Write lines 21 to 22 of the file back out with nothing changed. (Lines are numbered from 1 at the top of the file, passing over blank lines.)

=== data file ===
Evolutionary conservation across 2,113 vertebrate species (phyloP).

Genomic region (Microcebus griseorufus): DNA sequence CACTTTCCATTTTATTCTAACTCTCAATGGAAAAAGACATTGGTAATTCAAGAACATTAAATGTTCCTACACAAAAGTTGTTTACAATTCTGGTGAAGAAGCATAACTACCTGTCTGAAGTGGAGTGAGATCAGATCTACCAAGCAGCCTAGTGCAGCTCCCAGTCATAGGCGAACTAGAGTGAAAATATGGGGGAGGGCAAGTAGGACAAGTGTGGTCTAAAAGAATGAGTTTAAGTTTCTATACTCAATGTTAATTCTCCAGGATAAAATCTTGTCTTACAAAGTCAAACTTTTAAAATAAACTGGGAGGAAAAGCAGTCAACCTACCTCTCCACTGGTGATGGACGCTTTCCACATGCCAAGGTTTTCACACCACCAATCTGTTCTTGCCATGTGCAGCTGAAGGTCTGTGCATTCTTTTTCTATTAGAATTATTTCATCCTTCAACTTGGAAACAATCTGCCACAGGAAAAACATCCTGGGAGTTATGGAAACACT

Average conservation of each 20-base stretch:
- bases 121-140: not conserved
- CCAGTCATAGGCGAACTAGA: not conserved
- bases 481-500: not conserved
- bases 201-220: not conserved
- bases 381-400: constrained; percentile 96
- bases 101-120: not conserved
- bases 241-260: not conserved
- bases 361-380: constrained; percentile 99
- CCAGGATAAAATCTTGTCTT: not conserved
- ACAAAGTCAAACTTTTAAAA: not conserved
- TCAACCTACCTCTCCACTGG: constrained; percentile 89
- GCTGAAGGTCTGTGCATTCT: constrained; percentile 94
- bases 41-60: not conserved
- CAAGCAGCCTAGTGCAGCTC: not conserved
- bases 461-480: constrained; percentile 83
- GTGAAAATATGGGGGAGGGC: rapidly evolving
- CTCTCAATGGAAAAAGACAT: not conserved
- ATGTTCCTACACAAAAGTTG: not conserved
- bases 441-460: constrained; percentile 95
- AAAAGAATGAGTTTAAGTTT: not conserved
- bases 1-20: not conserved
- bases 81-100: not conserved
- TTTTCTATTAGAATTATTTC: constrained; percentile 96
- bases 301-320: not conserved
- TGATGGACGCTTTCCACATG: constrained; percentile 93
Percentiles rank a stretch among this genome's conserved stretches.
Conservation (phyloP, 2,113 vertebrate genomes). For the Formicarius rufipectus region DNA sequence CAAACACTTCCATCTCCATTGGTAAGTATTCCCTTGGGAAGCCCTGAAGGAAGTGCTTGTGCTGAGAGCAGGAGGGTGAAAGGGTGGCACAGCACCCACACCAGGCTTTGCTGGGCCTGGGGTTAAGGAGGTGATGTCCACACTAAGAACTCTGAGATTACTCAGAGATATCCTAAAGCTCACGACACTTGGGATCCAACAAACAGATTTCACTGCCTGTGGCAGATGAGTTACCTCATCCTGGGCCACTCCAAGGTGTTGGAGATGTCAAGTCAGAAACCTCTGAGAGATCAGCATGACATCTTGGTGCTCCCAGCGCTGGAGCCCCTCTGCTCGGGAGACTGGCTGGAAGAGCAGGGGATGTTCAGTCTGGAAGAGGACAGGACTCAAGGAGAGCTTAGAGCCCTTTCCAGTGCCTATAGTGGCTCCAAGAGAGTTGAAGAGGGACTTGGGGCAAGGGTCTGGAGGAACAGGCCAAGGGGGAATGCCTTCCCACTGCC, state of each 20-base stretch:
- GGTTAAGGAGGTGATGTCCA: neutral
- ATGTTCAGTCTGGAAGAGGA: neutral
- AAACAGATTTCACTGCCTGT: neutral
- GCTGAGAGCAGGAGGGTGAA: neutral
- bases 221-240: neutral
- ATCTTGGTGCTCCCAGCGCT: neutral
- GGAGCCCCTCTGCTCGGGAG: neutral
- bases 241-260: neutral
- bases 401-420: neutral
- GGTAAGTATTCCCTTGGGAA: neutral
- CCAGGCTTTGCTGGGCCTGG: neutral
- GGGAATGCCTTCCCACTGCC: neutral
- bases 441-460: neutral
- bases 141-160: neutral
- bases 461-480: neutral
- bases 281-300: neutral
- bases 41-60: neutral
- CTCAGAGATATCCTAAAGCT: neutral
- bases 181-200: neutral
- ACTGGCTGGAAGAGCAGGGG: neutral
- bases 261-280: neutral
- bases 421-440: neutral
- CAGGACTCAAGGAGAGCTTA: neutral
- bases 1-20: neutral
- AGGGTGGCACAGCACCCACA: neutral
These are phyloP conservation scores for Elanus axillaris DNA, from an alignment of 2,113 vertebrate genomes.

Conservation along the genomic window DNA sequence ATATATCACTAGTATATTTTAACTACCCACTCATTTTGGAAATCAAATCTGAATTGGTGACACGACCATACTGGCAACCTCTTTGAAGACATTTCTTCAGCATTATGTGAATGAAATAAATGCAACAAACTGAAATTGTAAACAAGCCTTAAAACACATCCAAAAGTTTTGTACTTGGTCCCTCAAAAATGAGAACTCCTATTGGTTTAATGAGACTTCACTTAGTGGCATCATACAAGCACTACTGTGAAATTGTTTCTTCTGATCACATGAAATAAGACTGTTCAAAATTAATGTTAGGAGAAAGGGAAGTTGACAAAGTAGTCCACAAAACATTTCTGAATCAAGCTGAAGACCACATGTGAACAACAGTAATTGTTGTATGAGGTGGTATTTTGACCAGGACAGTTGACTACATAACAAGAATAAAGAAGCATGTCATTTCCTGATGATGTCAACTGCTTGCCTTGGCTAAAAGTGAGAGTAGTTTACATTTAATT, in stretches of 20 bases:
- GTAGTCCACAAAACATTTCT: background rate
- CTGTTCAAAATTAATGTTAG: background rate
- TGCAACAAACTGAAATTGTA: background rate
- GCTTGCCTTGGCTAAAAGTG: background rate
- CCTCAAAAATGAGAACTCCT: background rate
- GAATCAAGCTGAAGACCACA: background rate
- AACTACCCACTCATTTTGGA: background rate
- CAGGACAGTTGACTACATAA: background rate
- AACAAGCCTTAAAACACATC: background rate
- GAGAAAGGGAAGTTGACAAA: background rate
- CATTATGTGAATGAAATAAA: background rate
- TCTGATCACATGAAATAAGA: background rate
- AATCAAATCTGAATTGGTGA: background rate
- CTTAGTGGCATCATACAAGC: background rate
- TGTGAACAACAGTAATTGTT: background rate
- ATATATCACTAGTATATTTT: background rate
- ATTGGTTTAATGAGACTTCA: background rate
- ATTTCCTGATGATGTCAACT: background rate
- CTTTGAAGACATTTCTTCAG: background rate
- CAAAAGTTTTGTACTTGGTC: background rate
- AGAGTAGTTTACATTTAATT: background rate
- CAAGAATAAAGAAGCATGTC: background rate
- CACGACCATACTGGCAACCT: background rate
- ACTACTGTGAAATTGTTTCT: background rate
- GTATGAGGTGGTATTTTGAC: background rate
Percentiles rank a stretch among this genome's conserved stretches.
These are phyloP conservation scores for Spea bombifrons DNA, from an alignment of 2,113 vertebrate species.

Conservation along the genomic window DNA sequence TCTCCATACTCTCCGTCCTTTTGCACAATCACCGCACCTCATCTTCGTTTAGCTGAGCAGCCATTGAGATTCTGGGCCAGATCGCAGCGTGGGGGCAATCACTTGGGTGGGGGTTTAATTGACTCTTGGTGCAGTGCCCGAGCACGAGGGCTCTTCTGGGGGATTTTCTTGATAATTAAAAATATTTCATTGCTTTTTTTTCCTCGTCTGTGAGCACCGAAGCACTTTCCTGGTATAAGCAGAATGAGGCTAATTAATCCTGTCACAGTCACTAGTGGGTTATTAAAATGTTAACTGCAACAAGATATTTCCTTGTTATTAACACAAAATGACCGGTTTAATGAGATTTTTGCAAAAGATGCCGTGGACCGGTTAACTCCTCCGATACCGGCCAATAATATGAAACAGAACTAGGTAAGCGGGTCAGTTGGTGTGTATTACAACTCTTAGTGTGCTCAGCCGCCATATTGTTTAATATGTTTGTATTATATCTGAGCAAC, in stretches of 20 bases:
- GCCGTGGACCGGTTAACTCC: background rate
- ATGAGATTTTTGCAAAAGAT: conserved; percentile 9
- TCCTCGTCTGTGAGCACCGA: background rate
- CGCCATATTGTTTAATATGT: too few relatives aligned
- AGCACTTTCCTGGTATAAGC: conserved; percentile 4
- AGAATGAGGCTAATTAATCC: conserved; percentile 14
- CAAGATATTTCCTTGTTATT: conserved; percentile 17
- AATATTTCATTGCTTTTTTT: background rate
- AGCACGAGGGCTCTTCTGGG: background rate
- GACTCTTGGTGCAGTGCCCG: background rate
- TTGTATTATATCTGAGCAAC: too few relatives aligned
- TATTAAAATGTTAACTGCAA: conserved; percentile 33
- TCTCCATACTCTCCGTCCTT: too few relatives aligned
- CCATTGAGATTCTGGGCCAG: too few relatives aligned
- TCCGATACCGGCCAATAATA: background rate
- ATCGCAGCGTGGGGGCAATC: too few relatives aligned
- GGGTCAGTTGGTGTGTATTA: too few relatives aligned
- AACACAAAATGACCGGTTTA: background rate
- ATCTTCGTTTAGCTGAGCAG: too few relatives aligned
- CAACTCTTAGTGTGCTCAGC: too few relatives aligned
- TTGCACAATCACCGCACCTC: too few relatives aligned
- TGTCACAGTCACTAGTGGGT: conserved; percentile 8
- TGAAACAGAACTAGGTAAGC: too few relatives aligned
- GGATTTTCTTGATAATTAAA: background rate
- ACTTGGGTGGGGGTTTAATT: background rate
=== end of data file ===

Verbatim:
- ATGTTCCTACACAAAAGTTG: not conserved
- bases 441-460: constrained; percentile 95